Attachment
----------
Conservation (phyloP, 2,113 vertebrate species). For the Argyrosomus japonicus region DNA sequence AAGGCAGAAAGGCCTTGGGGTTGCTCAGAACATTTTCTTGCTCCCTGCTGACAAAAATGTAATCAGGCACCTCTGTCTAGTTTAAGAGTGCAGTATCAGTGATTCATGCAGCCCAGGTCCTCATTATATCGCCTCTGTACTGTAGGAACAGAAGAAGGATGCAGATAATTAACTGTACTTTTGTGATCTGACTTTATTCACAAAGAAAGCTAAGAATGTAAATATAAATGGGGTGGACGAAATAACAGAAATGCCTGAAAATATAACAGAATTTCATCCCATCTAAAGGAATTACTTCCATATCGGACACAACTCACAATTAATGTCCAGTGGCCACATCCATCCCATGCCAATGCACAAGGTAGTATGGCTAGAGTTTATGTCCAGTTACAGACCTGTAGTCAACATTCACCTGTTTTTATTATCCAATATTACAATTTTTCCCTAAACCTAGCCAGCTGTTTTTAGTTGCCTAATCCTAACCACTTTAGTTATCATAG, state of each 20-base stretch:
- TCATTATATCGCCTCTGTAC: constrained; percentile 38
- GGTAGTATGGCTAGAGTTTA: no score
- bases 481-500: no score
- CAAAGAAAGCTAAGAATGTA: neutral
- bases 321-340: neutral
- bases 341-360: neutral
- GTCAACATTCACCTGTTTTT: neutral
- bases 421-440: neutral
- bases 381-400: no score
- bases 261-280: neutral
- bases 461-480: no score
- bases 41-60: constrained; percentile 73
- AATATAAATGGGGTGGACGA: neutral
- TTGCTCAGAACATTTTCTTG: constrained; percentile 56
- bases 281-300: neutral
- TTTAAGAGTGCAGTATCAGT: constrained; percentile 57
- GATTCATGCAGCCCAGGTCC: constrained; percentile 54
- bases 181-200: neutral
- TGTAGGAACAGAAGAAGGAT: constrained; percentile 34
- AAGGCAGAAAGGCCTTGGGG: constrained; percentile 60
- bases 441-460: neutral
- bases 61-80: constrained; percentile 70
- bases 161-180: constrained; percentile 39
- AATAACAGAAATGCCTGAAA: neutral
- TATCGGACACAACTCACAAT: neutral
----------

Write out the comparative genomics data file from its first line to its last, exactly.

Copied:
Conservation (phyloP, 2,113 vertebrate species). For the Argyrosomus japonicus region DNA sequence AAGGCAGAAAGGCCTTGGGGTTGCTCAGAACATTTTCTTGCTCCCTGCTGACAAAAATGTAATCAGGCACCTCTGTCTAGTTTAAGAGTGCAGTATCAGTGATTCATGCAGCCCAGGTCCTCATTATATCGCCTCTGTACTGTAGGAACAGAAGAAGGATGCAGATAATTAACTGTACTTTTGTGATCTGACTTTATTCACAAAGAAAGCTAAGAATGTAAATATAAATGGGGTGGACGAAATAACAGAAATGCCTGAAAATATAACAGAATTTCATCCCATCTAAAGGAATTACTTCCATATCGGACACAACTCACAATTAATGTCCAGTGGCCACATCCATCCCATGCCAATGCACAAGGTAGTATGGCTAGAGTTTATGTCCAGTTACAGACCTGTAGTCAACATTCACCTGTTTTTATTATCCAATATTACAATTTTTCCCTAAACCTAGCCAGCTGTTTTTAGTTGCCTAATCCTAACCACTTTAGTTATCATAG, state of each 20-base stretch:
- TCATTATATCGCCTCTGTAC: constrained; percentile 38
- GGTAGTATGGCTAGAGTTTA: no score
- bases 481-500: no score
- CAAAGAAAGCTAAGAATGTA: neutral
- bases 321-340: neutral
- bases 341-360: neutral
- GTCAACATTCACCTGTTTTT: neutral
- bases 421-440: neutral
- bases 381-400: no score
- bases 261-280: neutral
- bases 461-480: no score
- bases 41-60: constrained; percentile 73
- AATATAAATGGGGTGGACGA: neutral
- TTGCTCAGAACATTTTCTTG: constrained; percentile 56
- bases 281-300: neutral
- TTTAAGAGTGCAGTATCAGT: constrained; percentile 57
- GATTCATGCAGCCCAGGTCC: constrained; percentile 54
- bases 181-200: neutral
- TGTAGGAACAGAAGAAGGAT: constrained; percentile 34
- AAGGCAGAAAGGCCTTGGGG: constrained; percentile 60
- bases 441-460: neutral
- bases 61-80: constrained; percentile 70
- bases 161-180: constrained; percentile 39
- AATAACAGAAATGCCTGAAA: neutral
- TATCGGACACAACTCACAAT: neutral